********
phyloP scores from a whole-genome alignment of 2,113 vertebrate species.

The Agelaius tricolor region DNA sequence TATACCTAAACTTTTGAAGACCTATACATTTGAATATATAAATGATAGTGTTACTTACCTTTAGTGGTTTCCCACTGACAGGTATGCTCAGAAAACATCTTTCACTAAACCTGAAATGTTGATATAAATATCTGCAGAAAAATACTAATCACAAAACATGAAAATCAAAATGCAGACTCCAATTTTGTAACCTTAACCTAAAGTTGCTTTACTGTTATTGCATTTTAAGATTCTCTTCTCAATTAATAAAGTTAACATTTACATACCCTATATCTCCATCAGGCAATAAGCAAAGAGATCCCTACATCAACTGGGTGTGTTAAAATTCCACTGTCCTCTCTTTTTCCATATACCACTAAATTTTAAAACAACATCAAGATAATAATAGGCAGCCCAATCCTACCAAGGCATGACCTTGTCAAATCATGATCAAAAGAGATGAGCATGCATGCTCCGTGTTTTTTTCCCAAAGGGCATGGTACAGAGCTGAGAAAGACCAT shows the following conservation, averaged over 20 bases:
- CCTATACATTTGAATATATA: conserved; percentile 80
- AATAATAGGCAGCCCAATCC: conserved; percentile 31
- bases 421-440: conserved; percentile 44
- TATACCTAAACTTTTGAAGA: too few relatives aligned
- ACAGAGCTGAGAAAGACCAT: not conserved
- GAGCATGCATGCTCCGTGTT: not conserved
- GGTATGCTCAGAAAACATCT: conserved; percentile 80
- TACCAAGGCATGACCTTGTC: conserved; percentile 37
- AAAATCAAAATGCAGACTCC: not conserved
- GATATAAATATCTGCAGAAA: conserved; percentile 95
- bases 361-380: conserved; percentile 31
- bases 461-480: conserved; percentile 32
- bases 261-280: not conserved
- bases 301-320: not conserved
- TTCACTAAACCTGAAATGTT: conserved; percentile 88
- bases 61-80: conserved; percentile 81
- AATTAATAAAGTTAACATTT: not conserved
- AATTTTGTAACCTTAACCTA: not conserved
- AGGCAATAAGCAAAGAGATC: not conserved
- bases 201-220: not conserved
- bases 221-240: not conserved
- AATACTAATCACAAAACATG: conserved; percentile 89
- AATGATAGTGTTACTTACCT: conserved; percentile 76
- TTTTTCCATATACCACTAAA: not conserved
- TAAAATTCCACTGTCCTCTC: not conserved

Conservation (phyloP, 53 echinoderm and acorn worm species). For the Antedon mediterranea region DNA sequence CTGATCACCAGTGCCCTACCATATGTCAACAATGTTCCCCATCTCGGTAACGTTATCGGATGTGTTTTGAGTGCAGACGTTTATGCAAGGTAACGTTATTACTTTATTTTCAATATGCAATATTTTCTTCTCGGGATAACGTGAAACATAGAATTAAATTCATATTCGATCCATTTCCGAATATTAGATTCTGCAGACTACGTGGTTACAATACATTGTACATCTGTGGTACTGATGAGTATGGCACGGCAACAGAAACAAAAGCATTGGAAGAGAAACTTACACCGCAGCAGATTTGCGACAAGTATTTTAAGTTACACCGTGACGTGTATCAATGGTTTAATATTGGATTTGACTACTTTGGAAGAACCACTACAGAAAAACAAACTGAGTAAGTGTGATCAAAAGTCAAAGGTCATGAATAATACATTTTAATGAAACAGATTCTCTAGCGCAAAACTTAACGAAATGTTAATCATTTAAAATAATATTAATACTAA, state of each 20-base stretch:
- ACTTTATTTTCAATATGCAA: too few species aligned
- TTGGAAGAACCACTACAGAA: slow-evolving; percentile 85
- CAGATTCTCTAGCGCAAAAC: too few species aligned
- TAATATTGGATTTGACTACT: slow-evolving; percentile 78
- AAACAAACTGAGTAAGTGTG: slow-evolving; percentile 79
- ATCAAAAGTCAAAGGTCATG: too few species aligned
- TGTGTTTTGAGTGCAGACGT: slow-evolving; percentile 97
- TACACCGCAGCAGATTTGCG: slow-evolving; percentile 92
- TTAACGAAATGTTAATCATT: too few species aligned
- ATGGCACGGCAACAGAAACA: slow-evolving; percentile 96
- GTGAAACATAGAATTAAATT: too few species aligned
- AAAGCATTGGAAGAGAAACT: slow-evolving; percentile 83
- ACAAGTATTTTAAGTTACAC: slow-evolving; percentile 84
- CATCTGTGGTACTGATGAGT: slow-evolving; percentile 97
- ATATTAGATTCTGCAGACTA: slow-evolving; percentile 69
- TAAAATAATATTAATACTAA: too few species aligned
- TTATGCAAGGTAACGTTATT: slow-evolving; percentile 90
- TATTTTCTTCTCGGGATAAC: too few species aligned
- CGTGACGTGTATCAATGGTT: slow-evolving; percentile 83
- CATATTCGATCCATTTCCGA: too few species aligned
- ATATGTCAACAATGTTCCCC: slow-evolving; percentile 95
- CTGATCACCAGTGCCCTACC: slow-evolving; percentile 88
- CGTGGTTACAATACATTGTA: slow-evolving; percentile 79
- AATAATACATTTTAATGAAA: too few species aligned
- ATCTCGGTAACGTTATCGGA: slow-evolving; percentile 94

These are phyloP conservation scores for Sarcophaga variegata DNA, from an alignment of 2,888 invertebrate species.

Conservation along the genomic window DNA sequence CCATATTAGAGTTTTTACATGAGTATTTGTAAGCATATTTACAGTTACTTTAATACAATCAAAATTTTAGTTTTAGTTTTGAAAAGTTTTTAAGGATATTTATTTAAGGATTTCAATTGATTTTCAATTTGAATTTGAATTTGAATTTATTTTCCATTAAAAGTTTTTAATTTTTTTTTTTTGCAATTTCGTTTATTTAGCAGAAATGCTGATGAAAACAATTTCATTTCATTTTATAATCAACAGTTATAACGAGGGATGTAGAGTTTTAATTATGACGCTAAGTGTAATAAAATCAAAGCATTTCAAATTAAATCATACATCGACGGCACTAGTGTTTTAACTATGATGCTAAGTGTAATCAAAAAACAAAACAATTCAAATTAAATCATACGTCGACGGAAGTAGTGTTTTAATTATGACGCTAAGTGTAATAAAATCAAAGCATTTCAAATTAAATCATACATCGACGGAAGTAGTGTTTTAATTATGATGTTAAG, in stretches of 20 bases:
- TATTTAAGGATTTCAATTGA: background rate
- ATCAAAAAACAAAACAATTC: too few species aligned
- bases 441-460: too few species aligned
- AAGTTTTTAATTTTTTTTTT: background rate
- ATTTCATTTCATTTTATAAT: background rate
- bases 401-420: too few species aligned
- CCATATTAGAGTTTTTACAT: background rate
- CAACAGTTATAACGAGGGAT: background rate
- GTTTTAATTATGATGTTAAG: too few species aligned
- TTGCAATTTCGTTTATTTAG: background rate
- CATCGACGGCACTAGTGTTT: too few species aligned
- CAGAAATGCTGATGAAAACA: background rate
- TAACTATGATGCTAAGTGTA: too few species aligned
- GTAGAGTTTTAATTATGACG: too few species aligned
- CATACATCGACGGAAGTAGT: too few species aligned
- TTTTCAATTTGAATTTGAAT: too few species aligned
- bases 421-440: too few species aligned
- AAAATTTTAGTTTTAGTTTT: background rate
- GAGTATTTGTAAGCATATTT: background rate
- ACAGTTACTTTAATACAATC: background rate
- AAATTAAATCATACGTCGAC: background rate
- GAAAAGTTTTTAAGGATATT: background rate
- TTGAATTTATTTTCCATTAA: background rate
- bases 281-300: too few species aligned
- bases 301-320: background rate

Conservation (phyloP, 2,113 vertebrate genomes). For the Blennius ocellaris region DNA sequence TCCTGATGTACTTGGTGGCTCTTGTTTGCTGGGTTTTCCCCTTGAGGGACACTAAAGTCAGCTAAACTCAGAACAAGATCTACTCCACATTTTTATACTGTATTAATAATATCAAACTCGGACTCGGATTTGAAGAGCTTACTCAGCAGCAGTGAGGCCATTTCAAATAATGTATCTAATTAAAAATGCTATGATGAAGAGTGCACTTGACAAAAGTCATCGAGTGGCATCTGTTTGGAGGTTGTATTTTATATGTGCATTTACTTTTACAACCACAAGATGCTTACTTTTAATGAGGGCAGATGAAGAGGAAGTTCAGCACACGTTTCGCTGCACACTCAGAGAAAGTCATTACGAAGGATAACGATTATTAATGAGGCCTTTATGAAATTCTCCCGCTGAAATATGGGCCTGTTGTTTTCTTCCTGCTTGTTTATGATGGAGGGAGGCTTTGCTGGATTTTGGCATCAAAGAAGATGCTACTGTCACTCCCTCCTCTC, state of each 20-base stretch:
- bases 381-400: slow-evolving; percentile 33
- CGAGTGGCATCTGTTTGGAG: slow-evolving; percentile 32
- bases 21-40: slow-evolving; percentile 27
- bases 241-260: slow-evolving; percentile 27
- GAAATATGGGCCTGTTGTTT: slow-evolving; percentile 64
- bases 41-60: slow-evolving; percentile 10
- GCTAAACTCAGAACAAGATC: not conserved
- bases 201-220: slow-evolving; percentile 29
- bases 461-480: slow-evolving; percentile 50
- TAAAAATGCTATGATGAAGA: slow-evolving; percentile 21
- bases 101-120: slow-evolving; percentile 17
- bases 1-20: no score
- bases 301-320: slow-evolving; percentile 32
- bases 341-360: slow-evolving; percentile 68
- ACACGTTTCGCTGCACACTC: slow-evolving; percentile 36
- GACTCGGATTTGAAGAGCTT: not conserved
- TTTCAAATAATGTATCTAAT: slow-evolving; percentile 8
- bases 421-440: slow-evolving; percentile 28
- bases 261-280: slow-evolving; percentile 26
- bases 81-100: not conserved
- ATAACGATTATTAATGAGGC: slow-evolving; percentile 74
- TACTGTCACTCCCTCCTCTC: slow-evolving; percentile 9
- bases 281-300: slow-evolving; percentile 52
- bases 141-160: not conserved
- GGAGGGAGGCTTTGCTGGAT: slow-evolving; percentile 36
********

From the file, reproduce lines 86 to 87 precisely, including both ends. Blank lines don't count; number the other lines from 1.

- GAAATATGGGCCTGTTGTTT: slow-evolving; percentile 64
- bases 41-60: slow-evolving; percentile 10